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China threatens economic warfare against U.S.

February 12, 2010

Martha R Gore
Examiner (Canada)
February 10, 2010

Military leaders in China called for the sale of
U.S. debt securities on Monday, February 8, 2010
in response to arms sales recently made to Taiwan.

China's state-controlled media interviewed a
group of senior Chinese military officers who are
also telling Beijing's leaders to boost defense
spending and expand force deployments.  This is
in retaliation for the Pentagon's announcement in
January 2010 of the new $6.4 million arms package for Taiwan.

Some observers view any dumping of U.S. bonds as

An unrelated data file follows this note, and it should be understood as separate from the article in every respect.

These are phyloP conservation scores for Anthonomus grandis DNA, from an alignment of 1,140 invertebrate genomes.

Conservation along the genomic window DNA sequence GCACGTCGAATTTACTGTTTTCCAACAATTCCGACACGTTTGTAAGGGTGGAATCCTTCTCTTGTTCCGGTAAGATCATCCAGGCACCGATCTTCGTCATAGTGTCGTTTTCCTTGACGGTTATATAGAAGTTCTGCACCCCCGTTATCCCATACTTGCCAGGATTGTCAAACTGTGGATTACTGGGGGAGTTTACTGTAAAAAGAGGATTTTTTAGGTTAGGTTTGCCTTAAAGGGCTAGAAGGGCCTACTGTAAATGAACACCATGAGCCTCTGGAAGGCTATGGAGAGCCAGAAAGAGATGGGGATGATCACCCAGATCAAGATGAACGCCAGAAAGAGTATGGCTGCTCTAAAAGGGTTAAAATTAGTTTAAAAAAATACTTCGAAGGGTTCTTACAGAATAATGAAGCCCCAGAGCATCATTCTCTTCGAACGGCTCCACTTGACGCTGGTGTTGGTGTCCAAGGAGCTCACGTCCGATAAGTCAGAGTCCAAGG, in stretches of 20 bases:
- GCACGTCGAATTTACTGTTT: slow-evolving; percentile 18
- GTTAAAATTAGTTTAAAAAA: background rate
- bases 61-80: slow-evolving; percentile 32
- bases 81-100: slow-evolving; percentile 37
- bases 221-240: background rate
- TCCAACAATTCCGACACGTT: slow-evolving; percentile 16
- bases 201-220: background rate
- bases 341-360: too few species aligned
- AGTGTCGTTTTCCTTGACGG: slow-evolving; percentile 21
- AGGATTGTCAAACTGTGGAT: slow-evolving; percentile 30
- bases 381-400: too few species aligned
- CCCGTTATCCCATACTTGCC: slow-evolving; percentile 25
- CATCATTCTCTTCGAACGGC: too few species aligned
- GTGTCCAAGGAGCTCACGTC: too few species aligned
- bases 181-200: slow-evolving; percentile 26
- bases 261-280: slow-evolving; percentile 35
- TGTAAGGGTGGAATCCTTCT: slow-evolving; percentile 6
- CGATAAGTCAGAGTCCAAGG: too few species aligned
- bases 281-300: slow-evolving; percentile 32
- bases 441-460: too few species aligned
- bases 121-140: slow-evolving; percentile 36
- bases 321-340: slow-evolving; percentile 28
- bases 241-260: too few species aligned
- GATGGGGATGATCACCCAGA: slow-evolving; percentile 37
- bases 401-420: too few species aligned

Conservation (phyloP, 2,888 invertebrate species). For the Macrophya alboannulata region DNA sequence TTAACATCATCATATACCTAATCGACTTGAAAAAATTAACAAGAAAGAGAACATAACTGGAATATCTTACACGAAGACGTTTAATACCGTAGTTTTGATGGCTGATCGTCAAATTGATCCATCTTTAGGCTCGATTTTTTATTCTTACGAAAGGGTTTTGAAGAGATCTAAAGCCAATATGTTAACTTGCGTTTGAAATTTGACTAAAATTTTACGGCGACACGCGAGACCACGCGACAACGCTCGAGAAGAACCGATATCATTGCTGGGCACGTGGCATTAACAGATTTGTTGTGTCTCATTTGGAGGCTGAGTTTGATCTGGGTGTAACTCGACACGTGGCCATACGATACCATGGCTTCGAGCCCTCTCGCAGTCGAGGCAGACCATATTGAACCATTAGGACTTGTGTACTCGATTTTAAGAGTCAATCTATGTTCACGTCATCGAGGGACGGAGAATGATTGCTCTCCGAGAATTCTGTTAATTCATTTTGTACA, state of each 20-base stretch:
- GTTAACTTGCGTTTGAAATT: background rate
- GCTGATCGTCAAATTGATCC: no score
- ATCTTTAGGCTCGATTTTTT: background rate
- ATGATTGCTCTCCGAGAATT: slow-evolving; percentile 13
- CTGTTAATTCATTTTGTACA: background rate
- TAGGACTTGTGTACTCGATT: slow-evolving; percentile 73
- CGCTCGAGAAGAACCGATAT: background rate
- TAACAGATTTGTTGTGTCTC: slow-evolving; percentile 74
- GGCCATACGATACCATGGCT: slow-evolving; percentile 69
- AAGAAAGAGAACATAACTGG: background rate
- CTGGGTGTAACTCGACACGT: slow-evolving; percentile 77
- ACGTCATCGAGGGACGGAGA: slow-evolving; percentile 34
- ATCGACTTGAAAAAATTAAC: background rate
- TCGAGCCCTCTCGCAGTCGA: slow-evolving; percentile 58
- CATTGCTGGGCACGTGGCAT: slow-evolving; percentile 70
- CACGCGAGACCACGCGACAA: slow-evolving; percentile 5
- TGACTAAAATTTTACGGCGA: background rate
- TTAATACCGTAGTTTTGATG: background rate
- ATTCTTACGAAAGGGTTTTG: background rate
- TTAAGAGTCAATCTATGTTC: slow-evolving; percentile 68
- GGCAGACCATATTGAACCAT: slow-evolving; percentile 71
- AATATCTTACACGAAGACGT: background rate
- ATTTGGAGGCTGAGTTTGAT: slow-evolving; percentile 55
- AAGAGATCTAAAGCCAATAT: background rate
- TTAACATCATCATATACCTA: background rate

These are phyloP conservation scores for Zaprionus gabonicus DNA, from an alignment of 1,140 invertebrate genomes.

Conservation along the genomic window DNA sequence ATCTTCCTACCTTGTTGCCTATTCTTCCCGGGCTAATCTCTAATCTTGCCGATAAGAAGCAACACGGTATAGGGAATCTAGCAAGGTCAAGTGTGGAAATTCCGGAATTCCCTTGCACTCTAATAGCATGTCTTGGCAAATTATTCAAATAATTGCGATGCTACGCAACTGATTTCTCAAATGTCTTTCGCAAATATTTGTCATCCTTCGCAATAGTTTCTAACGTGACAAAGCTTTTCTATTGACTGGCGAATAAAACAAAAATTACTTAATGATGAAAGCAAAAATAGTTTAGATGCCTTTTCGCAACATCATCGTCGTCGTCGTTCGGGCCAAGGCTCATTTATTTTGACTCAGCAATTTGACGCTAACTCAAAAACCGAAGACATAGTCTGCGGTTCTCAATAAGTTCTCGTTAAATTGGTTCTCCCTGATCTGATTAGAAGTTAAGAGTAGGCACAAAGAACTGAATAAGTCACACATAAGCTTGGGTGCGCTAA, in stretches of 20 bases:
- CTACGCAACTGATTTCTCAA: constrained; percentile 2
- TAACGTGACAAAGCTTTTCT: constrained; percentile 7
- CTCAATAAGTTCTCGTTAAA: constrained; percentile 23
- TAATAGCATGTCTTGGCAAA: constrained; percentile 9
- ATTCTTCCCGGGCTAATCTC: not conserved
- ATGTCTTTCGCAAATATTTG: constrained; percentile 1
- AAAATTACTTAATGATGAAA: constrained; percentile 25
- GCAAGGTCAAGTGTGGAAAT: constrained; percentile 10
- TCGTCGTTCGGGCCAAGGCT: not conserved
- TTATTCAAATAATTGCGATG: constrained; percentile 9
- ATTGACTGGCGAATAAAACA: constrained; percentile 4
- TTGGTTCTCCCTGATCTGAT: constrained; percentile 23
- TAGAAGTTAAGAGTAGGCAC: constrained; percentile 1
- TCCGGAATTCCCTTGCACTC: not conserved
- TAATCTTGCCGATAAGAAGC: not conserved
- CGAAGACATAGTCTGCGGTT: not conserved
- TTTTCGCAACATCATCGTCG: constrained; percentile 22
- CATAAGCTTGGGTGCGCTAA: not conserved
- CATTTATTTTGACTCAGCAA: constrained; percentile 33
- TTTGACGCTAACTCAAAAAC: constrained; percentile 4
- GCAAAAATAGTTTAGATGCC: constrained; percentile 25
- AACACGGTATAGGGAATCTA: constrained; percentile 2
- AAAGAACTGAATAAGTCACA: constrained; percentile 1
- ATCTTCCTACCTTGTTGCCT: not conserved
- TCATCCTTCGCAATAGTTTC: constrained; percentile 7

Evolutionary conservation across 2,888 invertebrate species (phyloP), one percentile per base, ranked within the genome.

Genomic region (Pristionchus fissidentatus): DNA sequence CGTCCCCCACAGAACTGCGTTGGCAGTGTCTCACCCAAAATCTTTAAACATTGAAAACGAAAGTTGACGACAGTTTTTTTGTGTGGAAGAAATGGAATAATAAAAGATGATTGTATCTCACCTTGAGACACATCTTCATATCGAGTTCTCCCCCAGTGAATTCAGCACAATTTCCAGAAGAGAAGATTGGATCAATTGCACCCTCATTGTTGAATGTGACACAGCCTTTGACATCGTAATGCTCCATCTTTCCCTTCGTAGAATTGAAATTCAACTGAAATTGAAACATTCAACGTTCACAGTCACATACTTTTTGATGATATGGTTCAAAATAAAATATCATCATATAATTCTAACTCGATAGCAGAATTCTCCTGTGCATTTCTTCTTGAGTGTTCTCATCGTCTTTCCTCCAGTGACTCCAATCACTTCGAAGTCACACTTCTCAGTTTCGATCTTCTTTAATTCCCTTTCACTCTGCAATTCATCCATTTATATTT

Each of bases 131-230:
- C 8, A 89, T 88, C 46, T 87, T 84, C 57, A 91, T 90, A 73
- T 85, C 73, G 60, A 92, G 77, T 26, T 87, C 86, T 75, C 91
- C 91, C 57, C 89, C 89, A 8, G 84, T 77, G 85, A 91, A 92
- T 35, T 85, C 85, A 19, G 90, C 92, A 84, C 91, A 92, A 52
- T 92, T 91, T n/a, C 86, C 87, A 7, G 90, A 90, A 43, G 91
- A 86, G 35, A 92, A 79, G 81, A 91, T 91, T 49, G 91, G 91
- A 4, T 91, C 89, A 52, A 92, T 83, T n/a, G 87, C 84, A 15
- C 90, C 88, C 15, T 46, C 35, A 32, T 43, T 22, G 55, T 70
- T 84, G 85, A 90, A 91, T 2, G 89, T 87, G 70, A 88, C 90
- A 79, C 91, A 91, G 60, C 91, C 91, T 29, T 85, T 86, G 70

economic warfare.  China presently holds nearly
$800 billion worth of Treasury debt securities.
The result would be to drive up interest rates
and disrupt any U.S. economic recovery efforts.

The U.S. State Department has responded by
dismissing the economic threat as self-defeating
for China. Nevertheless it has added to the
tension between the two countries which includes
the upcoming meeting between President Obama and
the exiled Tibetan Buddhist leader, the Dalai Lama.

According to the Washington Times, China's
military spending has increased sharply over the
last decade as part of a semi-secret buildup with
the deployment of advanced ballistic and cruise
missiles, large numbers of new warships and
submarines, new advanced fighter bombers and
various high-tech weapons.  Added to this now is
the recommendation from its military for China to
use economic warfare by selling off debt
securities to disrupt the U.S. economic recovery.

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